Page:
[Correction added after online publication 2-May-2013: Author name has been corrected. Dr. Frankel should be identified as David S. Frankel, M.D.]
Assessing Arrhythmia Burden After Catheter Ablation of Atrial Fibrillation Using an Implantable Loop Recorder: The ABACUS Study
Article first published online: 11 APR 2013
© 2013 Wiley Periodicals, Inc.
Journal of Cardiovascular Electrophysiology
Volume 24, Issue 8, pages 875–881, August 2013
How to Cite
KAPA, S., EPSTEIN, A. E., CALLANS, D. J., GARCIA, F. C., LIN, D., BALA, R., RILEY, M. P., HUTCHINSON, M. D., GERSTENFELD, E. P., TZOU, W., MARCHLINSKI, F. E., FRANKEL, D. S., COOPER, J. M., SUPPLE, G., DEO, R., VERDINO, R. J., PATEL, V. V. and DIXIT, S. (2013), Assessing Arrhythmia Burden After Catheter Ablation of Atrial Fibrillation Using an Implantable Loop Recorder: The ABACUS Study. Journal of Cardiovascular Electrophysiology, 24: 875–881. doi: 10.1111/jce.12141
The study was supported by an unrestricted grant from Medtronic, Inc., who had no role in the administration of the study, in the interpretation of data and writing of the manuscript.
A.E.E., D.J.C., R.B., M.D.H., E.P.G., F.E.M., D.F., J.M.C., R.J.C., and S.D. received honoraria from Medtronic. A.E.E., E.P.G., F.E.M., and S.D. received research support from Medtronic. M.D.H. and F.E.M. served on advisory boards for Medtronic and D.J.C. received consulting fees. Other authors: No disclosures.
- Issue published online: 22 JUL 2013
- Article first published online: 11 APR 2013
- Accepted manuscript online: 15 MAR 2013 12:00PM EST
- Manuscript Accepted: 26 FEB 2013
- Manuscript Revised: 24 FEB 2013
- Manuscript Received: 29 JAN 2013
- Medtronic, Inc.
- antiarrhythmic drugs;
- atrial fibrillation;
- catheter ablation;
- implantable loop recorder;
- pulmonary vein isolation
Assessing Arrhythmia Burden After Ablation
Arrhythmia monitoring in patients undergoing atrial fibrillation (AF) ablation is challenging. Transtelephonic monitors (TTMs) are cumbersome to use and provide limited temporal assessment. Implantable loop recorders (ILRs) may overcome these limitations. We sought to evaluate the utility of ILRs versus conventional monitoring (CM) in patients undergoing AF ablation.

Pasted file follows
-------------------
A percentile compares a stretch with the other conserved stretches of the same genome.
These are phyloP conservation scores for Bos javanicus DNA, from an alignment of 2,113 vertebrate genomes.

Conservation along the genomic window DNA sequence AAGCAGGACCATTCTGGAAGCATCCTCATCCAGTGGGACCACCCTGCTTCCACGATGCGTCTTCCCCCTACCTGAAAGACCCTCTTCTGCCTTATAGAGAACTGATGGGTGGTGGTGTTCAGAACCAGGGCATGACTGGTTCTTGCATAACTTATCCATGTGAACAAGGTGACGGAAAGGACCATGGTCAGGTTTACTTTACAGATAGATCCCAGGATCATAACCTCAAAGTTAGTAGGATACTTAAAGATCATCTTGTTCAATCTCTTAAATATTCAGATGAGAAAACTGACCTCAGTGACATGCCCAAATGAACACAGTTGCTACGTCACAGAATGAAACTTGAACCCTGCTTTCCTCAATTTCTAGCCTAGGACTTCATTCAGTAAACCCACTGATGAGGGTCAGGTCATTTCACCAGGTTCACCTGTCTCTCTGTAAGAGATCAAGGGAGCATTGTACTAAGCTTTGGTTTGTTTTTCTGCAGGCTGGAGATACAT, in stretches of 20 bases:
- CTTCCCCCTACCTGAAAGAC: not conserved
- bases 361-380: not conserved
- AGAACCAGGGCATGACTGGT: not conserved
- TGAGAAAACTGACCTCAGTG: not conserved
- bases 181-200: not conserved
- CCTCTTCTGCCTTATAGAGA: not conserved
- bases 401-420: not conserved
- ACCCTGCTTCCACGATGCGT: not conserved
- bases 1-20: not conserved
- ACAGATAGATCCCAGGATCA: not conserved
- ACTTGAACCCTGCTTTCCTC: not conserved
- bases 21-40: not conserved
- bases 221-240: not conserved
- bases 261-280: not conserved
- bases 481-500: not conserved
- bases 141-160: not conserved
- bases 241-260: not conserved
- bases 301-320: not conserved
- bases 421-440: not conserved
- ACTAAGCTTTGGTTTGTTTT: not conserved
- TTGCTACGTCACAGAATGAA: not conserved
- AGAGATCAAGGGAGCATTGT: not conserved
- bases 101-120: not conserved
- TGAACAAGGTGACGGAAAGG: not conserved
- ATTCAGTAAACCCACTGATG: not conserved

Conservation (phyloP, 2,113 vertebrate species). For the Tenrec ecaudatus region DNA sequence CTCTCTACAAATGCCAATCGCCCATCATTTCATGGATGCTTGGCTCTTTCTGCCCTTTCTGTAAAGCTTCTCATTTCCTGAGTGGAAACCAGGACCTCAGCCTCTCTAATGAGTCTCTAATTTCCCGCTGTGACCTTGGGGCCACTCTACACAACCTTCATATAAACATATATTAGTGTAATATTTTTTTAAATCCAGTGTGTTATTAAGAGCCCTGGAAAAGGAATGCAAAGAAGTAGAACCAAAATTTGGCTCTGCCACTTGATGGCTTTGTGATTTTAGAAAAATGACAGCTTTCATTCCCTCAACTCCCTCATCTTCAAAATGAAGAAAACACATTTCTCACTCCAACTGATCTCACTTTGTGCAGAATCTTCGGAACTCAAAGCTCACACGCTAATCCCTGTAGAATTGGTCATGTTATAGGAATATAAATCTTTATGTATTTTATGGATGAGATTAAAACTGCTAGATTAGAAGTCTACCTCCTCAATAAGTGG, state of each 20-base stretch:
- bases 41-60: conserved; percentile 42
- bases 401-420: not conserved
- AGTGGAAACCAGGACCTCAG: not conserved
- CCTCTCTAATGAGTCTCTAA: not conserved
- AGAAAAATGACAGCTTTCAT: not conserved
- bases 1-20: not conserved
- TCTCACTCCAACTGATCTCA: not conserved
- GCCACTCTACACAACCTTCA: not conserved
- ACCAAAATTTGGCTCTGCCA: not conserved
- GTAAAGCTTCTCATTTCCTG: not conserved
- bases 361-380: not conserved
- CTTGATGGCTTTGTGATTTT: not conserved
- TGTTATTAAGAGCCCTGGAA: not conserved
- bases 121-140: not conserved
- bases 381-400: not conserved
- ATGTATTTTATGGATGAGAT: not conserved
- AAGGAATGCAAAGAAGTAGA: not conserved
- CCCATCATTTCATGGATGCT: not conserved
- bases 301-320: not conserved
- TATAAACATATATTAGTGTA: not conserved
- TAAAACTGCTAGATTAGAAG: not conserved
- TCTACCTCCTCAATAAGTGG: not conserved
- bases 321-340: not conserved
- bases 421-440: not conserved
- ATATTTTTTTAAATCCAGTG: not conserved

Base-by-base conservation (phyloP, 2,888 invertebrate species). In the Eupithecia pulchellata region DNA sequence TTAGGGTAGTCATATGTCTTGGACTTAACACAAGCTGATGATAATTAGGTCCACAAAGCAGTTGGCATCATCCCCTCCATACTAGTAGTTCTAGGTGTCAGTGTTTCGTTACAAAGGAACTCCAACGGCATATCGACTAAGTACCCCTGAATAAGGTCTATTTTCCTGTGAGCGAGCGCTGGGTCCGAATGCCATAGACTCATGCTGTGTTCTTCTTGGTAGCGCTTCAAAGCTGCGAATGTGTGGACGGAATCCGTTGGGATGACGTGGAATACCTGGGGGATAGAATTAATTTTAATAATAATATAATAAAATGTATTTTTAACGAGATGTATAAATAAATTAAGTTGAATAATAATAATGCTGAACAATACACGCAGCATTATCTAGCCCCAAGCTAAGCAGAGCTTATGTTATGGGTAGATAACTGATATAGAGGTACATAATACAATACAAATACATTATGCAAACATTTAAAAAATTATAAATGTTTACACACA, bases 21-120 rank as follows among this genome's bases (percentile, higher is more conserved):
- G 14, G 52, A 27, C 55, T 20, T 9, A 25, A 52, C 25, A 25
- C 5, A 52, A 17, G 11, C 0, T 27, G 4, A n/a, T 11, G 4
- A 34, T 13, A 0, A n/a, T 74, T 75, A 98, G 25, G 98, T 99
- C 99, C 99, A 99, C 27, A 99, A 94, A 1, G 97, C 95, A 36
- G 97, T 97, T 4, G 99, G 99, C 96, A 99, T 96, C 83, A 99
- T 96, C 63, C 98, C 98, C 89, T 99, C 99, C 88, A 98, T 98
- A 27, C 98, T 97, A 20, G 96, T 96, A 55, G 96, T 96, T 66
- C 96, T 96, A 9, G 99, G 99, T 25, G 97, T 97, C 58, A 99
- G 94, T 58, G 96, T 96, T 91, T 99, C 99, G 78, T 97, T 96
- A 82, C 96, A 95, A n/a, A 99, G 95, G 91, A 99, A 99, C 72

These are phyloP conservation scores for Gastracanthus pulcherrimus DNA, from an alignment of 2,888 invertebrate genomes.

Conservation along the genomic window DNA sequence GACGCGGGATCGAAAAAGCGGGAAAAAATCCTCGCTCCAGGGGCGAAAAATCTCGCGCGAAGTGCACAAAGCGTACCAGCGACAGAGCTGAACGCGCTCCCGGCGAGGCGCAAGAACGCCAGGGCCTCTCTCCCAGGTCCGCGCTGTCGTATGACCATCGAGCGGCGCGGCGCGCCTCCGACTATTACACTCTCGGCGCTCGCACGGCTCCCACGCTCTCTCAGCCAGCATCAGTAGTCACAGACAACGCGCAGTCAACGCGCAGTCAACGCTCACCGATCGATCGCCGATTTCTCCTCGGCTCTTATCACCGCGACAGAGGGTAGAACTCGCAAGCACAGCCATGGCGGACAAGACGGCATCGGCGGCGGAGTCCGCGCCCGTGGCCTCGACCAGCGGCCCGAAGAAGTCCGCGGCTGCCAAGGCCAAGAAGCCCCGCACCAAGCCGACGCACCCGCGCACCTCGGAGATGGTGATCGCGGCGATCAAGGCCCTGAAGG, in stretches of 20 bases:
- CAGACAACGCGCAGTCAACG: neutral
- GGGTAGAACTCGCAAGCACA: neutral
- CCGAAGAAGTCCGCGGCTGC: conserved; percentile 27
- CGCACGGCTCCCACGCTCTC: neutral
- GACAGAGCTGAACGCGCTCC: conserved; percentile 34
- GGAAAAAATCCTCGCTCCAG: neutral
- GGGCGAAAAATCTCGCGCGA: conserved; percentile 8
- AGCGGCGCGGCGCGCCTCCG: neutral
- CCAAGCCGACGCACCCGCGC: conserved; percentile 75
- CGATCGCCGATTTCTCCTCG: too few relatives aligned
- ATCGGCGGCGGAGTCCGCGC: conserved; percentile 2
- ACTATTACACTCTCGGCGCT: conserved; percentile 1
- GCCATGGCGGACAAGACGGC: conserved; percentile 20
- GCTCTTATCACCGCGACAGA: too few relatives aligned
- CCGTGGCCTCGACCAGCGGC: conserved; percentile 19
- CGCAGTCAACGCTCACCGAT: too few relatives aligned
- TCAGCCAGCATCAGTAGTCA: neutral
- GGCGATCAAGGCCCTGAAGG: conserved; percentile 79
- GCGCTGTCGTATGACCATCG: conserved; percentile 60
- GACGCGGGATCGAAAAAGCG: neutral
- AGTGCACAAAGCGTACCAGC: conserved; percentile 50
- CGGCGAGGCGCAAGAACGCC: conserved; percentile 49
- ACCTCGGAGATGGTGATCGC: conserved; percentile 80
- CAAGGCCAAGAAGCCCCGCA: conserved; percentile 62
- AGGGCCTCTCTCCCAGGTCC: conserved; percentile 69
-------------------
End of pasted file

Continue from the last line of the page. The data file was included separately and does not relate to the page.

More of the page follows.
Methods and Results
Forty-four patients undergoing AF ablation received ILRs and CM (30-day TTM at discharge and months 5 and 11 postablation). Over the initial 6 months, clinical decisions were made based on CM. Subjects were then randomized for the remaining 6 months to arrhythmia assessment and management by ILR versus CM. The primary endpoint was arrhythmia recurrence. The secondary endpoint was actionable clinical events (change of antiarrhythmic drugs [AADs], anticoagulation, non-AF arrhythmia events, etc.) due to either monitoring strategy.
Over the study period, 6 patients withdrew. In the first 6 months, AF recurred in 18 patients (7 noted by CM, 18 by ILR; P = 0.002). Five patients in the CM (28%) and 5 in the ILR arm (25%; P = NS) had AF recurrence during the latter 6 months. AF was falsely diagnosed frequently by ILR (730 of 1,421 episodes; 51%). In more patients in the ILR compared with the CM arm, rate control agents (60% vs 39%, P = 0.02) and AADs (71% vs 44%, P = 0.04) were discontinued.
In AF ablation patients, ILR can detect more arrhythmias than CM. However, false detection remains a challenge. With adequate oversight, ILRs may be useful in monitoring these patients after ablation.